edit: I replaced the broken piece of rubber tube with a new one.The new piece is a bit larger than the old one, so let's see if warming the end up for a better fit help or not. In case it didn't, now I have another excuse for myself to get a new toy.

8.1.14

My coding project, part IX

Searching for life

Having only asteroids and ships wouldn't be that exciting content for a game. In this phase I decided that maybe a single planer per sector would be enough. Especially as my sectors were only 1024x1024px, you couldn't fit many planets there anyway. Maybe later the scale will be a bit more grand, we'll see.

In the first iteration of my game project the planet was rendered as a pygame.circle, but it looked a bit sad, because all the other gameobjects were antialiased polygons. So, rather expectedly, I decided that my planets would be (at this point at least) 16-edged polygons. Otherwise the planets are just like the asteroids, they just don't move or spin.

According to a fuzzy mental image a guy I know asked in the comments (in the finnish version of this thing) much, much earlier something about the planet types. So I pulled a few (for example: industrial, farming) out of my nonexistent hat. In the future they'll get more attributes as just type, mass and population don't really get us far. Oh, and to somehow simulate the effects of those cobalt-shelled bombs, I guess that (background) radiation should be one of them... Muah muah muah.




What next?

Physics

I guess I'll return to the QuadTree and collision checks next. After the collisions are handled, the deflections need to be worked on so that they'd work sanely. And of course I have to fix the ship's acceleration so that flying would feel a bit more real than the current jerky movement.

Weapons, destruction, death

When I've at least started with the collision checks (so I can test them), I guess I could proceed to work on some sort of a weapons system. Death rays may not be the first ones, anyway, but autocannons or missiles are much more likely. We'll see what tickles my fancy at that point.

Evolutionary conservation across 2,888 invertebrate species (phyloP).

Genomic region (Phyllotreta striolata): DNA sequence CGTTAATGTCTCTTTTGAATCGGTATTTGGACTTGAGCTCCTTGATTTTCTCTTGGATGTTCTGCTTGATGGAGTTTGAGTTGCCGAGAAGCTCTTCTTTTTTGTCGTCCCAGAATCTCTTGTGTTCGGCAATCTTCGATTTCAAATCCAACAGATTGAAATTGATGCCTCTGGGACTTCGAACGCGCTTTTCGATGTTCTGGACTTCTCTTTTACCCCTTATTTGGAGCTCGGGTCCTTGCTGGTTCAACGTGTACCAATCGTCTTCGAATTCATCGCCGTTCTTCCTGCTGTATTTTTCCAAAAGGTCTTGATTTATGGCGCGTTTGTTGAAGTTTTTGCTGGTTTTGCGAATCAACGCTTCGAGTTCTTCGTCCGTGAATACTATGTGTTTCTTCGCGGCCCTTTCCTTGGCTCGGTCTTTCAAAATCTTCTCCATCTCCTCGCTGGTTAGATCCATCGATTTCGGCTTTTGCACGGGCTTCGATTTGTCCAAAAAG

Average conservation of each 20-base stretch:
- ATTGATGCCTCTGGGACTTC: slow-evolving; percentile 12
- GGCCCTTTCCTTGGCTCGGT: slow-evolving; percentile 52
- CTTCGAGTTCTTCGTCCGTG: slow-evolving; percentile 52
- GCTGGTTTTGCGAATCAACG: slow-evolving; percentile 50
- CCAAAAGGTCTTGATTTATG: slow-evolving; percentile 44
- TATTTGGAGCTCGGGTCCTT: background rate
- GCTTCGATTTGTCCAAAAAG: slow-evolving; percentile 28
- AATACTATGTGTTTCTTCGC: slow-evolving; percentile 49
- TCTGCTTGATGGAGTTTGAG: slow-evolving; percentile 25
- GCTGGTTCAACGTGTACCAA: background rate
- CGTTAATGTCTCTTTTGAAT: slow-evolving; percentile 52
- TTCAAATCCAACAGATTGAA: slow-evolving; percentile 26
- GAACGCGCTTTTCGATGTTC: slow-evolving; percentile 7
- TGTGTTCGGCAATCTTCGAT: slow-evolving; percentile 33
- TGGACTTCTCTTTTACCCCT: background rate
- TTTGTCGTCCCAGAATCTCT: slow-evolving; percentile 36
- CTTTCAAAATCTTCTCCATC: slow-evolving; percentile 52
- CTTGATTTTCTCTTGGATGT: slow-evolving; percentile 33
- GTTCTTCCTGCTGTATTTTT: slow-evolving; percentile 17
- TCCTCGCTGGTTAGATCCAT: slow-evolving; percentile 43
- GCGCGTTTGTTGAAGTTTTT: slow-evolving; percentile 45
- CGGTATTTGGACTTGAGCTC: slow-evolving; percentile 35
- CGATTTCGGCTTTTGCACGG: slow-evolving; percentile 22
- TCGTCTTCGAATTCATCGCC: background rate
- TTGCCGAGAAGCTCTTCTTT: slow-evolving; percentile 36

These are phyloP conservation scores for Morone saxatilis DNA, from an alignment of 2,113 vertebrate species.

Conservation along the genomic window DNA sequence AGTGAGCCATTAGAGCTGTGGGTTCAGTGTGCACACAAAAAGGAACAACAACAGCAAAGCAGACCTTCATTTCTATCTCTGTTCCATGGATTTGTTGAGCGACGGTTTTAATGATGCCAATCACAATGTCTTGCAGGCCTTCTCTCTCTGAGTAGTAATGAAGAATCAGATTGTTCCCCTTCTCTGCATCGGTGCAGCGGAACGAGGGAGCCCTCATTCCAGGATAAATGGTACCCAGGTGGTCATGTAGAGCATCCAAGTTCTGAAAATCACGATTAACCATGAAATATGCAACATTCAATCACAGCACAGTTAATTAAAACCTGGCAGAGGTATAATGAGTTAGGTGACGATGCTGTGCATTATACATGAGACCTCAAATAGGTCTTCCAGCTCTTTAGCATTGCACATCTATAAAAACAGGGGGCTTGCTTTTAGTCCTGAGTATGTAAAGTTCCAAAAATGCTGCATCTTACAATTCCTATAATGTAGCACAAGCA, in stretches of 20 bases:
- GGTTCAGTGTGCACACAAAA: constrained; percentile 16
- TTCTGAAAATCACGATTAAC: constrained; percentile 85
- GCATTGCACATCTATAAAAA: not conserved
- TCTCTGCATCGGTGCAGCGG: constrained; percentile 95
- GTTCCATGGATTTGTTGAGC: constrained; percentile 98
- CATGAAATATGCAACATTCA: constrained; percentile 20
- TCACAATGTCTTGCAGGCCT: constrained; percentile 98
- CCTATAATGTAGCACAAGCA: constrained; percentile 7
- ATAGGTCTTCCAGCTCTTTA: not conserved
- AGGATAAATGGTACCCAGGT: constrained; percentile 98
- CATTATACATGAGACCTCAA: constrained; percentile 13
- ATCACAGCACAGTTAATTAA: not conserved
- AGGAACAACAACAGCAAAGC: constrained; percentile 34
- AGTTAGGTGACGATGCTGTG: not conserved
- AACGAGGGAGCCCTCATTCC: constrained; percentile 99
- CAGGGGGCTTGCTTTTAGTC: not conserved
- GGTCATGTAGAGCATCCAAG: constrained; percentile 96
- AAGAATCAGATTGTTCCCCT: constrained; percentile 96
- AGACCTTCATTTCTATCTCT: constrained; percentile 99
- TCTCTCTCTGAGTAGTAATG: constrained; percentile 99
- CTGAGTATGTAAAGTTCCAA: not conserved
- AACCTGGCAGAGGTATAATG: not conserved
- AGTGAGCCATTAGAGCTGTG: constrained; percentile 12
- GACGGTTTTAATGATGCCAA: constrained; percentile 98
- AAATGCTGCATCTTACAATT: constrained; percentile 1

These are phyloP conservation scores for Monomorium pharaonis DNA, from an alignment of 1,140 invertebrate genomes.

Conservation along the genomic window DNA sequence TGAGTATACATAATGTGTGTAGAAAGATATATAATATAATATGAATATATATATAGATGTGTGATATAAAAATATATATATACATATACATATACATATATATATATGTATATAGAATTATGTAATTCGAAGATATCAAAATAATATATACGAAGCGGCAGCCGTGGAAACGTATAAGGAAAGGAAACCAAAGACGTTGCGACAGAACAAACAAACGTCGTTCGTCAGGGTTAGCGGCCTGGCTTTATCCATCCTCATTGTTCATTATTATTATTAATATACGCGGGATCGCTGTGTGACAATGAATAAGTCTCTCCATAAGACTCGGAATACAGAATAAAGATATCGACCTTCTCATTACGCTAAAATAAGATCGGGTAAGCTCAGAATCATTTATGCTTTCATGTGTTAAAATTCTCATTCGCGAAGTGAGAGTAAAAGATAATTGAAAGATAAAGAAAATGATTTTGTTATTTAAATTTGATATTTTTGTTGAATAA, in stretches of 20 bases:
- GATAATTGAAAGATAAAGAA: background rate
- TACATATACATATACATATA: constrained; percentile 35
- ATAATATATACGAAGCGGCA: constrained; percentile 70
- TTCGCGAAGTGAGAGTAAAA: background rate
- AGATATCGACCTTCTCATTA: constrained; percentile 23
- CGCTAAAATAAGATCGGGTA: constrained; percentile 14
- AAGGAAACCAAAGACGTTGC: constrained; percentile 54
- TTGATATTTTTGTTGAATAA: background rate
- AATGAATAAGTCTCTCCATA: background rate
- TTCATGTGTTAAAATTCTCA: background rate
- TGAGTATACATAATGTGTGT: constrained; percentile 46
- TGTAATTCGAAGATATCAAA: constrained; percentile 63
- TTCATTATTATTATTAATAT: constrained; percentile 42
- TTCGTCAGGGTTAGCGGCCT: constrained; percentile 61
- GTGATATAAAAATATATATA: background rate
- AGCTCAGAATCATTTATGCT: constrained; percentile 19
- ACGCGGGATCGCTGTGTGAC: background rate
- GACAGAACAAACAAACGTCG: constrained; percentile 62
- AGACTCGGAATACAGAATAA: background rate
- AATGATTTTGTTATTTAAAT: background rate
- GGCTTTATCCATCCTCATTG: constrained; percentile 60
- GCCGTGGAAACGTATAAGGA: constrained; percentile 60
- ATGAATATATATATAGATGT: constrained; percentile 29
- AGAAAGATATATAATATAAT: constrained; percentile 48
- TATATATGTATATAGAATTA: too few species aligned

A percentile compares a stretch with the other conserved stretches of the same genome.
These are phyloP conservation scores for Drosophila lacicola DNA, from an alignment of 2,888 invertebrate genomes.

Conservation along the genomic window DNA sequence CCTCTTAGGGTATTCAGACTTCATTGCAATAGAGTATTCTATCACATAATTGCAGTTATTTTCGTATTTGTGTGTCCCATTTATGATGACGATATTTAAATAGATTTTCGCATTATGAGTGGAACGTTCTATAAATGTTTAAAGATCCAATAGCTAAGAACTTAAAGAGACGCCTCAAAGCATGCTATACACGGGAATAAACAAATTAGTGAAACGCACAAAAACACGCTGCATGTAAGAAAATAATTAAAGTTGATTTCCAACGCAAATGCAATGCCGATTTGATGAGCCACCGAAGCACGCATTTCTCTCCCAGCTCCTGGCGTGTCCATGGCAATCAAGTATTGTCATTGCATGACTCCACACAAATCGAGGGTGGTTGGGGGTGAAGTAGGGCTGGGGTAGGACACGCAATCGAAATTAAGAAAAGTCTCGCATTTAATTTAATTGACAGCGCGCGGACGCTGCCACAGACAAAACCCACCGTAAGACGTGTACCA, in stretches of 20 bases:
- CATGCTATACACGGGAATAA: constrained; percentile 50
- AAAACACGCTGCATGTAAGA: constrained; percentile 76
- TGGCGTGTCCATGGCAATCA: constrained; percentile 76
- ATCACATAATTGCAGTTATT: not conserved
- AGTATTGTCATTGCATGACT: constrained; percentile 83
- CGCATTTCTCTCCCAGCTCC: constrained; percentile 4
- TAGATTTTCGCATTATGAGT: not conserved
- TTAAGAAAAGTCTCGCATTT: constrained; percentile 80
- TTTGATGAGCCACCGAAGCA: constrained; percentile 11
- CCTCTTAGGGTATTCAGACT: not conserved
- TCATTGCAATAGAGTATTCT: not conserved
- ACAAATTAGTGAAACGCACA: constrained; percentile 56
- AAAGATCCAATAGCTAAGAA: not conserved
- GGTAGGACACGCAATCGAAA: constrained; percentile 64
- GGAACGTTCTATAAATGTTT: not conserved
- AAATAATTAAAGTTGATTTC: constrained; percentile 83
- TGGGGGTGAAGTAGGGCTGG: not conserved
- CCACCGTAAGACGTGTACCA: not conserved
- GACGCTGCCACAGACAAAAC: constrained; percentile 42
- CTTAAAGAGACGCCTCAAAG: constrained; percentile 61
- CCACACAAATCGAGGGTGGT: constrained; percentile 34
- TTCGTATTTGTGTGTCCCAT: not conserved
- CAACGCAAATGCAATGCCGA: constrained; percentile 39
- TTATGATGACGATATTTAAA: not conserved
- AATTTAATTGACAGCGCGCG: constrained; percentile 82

Those also need to be tested on something, either asteroids or my dummy spaceships. I believe I'll start with the asteroids, because they'e mostly done already, or that's what I tell myself at night.

Odd ideas

How can a player dock to a space station? Or can the player do absolutely anthing with a planet?
I got an idea from the old, fun Zone 66. In it if you flew slowly enough over a landing pad, you'd land on it and if you went too fast you'd just fly over it. The exact same could work here: flying slowly enough by a space station would put the game in a docking / docked mode. Or flying slowly over a planet (no, you can't crash into a planet, they're on a different z-plane in this game) would put the game in an orbit mode where you could do things.

Up to this moment my only absolute requirement regarding that is known as orbital bombardment. Of course the player has to be able to sow his/her arch-nemesis' home planet full of mutated bubonic plague if they so desire. Naturally this requires the planets to have some sort of methods to defend themselves against all kinds of psychopaths with bioweapons and low moral standards. Methods such as the planet's surface bristling with missile silos, ion cannons standing by, swarms of fighters on their launch pads and orbits packed with armed weapons platforms. This is a good place to start with, right?